After a blowout fiscal first quarter, Apple proved again it can nail the December holiday sales season. But its cash cow, the iPhone, didn't do quite as expected despite the company trumpeting "record" quarterly sales.
The Cupertino, Calif.-based technology giant reported on Tuesday fiscal first quarter net income of $13.07 billion with earnings of $14.50 per share. Revenue stood at $57.59 billion. (statement)
Wall Street was expecting the technology giant to post earnings of $14.09 per share, on revenue of $57.46 billion for the holiday quarter.
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"We are really happy with our record iPhone and iPad sales, the strong performance of our Mac products and the continued growth of iTunes, Software and Services," Apple chief executive Tim Cook said in prepared remarks. "We love having the most satisfied, loyal and engaged customers, and are continuing to invest heavily in our future to make their experiences with our products and services even better."
Here are the numbers you need to know:
- Gross margin was between 37.9 percent, down slightly compared to 38.6 percent on the same quarter a year ago, but above analyst expectations of 36.5 and 37.5 percent
- International sales accounted for 63 percent of the first quarter's revenue, up from last year's 61 percent
- Apple's cash pile stands at $159 billion, up from $147 billion on the year-ago quarter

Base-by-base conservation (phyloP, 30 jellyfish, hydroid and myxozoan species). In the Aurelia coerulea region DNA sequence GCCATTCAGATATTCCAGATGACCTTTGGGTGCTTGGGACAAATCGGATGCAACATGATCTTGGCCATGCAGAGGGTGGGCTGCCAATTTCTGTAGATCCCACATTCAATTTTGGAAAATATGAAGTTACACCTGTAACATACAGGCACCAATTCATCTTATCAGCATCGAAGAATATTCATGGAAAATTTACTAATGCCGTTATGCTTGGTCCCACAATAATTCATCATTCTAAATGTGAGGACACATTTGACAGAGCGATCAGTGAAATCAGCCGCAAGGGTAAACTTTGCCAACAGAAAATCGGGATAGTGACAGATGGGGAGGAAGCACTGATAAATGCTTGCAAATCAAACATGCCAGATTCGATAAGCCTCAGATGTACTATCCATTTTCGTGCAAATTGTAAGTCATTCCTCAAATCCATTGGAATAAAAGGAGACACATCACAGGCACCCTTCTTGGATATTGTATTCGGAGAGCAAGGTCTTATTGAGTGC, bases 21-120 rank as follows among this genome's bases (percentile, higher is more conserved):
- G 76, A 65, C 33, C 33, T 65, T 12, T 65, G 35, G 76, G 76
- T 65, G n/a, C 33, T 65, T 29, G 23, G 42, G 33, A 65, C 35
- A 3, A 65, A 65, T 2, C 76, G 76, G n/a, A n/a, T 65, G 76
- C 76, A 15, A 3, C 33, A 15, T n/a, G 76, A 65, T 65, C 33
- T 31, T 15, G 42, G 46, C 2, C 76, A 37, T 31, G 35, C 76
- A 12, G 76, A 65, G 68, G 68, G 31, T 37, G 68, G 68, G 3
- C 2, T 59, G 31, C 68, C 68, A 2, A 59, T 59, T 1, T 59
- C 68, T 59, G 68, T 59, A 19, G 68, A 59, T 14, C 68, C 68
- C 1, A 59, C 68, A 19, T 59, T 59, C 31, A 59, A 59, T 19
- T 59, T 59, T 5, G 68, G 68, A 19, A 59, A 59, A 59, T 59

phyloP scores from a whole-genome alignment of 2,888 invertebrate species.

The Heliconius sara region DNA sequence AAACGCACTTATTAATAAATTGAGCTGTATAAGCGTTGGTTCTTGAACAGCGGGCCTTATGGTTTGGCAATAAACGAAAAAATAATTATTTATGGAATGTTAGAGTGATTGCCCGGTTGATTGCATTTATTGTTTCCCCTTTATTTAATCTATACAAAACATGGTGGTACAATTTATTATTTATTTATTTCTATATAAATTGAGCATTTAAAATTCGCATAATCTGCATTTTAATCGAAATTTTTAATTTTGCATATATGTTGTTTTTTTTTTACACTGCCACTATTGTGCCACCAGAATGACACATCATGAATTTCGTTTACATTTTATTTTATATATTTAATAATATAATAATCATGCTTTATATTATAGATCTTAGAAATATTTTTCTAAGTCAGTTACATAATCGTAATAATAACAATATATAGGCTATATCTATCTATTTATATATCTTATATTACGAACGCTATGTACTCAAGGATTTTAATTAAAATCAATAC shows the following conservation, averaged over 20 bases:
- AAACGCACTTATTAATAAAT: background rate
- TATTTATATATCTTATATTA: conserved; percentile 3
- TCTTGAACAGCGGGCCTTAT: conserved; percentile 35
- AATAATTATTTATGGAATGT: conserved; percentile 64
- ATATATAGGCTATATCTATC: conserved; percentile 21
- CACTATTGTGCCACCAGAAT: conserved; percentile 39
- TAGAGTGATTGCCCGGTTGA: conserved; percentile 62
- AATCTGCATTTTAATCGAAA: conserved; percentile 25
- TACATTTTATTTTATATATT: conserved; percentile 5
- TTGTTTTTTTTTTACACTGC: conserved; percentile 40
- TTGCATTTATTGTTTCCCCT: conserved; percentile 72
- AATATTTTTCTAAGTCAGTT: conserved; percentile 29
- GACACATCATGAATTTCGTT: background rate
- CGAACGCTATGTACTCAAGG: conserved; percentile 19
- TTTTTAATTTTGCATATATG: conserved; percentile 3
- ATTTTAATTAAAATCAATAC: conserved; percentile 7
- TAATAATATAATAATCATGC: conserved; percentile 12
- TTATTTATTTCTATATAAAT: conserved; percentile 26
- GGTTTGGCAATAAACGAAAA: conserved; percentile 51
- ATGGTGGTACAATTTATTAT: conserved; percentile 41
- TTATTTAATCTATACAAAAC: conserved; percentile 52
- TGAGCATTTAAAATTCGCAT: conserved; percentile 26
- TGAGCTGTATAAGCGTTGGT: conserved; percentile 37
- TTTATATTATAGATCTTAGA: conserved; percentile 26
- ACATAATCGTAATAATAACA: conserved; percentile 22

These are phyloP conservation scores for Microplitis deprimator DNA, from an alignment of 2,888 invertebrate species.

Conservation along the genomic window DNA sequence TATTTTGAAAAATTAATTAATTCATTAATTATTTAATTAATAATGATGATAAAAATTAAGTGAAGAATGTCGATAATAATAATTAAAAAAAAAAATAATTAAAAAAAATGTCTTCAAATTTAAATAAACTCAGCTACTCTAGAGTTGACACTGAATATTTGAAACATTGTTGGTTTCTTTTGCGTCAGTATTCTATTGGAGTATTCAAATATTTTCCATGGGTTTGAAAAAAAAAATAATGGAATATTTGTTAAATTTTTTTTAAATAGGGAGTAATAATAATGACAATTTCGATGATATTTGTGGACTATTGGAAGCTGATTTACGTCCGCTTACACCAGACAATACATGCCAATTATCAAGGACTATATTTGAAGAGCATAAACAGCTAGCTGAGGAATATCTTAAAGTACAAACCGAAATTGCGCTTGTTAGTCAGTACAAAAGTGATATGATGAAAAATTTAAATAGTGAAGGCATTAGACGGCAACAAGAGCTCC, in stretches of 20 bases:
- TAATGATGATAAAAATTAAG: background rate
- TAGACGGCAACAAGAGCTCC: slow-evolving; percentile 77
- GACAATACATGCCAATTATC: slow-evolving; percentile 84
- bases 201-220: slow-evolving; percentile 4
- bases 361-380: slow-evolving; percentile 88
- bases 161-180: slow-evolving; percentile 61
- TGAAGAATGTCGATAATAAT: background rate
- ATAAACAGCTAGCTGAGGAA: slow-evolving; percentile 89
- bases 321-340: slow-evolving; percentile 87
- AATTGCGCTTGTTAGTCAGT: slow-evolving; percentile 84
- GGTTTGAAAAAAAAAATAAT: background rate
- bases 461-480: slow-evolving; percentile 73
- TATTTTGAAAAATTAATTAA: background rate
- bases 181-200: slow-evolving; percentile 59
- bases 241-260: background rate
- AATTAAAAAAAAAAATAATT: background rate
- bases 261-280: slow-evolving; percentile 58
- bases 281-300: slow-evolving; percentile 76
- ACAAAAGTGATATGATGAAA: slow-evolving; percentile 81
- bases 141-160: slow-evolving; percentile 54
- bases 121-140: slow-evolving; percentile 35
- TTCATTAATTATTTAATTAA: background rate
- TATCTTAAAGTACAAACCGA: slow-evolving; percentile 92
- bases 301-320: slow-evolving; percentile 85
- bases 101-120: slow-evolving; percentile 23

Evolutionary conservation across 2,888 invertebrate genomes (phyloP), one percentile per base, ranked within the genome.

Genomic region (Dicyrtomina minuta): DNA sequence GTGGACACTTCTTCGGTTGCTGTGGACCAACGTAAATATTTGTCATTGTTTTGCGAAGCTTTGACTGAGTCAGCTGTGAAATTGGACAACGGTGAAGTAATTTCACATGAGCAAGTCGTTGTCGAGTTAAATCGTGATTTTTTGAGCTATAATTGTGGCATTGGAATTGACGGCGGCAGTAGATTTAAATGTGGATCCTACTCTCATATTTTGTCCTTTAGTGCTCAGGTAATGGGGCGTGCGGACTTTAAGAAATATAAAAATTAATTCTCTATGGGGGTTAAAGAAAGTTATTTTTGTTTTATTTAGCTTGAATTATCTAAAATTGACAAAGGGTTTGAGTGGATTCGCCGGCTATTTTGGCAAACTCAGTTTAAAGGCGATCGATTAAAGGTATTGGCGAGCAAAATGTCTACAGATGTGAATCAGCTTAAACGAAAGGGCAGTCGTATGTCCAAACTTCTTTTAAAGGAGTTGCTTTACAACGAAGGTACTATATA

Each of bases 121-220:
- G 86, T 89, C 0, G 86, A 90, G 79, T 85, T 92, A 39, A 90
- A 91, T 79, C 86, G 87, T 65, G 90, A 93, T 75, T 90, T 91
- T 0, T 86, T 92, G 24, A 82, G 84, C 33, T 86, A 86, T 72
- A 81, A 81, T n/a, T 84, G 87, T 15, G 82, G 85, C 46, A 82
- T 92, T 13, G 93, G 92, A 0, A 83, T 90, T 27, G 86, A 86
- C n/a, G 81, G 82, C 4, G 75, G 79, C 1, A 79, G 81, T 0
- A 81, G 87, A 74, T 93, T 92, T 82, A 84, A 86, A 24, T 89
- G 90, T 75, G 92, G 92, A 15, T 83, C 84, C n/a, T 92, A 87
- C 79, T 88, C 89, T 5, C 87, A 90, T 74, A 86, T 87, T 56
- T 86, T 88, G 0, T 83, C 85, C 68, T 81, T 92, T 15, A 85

- Apple's board declared a cash dividend of $3.05 per share, payable on February 13.
In terms of sales on its four major product lines, Apple reported:
- iPhones: 51 million, up from 47.8 million in the year-ago quarter but down from average analyst expectations of 55.3 million
- iPads: 26 million, up from 22.9 million in the year-ago quarter, and up by average analyst expectations of 24-25 million.
- Macs: 4.8 million, up from 4.1 million in the year-ago quarter and up by average analyst expectations of 4.6 million
- iPods: 6.05 million, down from 12.7 million in the year-ago quarter, and down by average analuyst expectations of about 8 million
Once again, iPhones and iPads proved vital to the company's bottom line, but the iPhone gravy train is slowing down. At very least, Wall Street was expecting at least 2 million more iPhones during the quarter.
Meanwhile, Macs remain important but very much on the sidelines.
It comes a few days after Apple celebrated the Mac's 30th anniversary since the first Macintosh hit the market. But if you thought the rumors that iOS and OS X — the two operating systems for mobile and desktop respectively — would merge, beyond the current unification of features and technologies, Apple executives poured cold water on the idea, according to a Macworld interview.
Shares in Apple closed 0.8 percent up at $550 per share on the Nasdaq stock exchange, up 10 percent a year ago. In after-hours trading, the company was down more than 8 percent as of 5.15 p.m. ET.
Looking ahead to the fiscal second quarter, Apple is expecting weaker results based on analyst expectations.
The company said it should hit revenue between $42 billion to $44 billion, down from Wall Street's estimates of about $46 billion. Gross margin of between 37 percent to 38 percent, while operating expenses should land between $4.3 billion and $4.4 billion.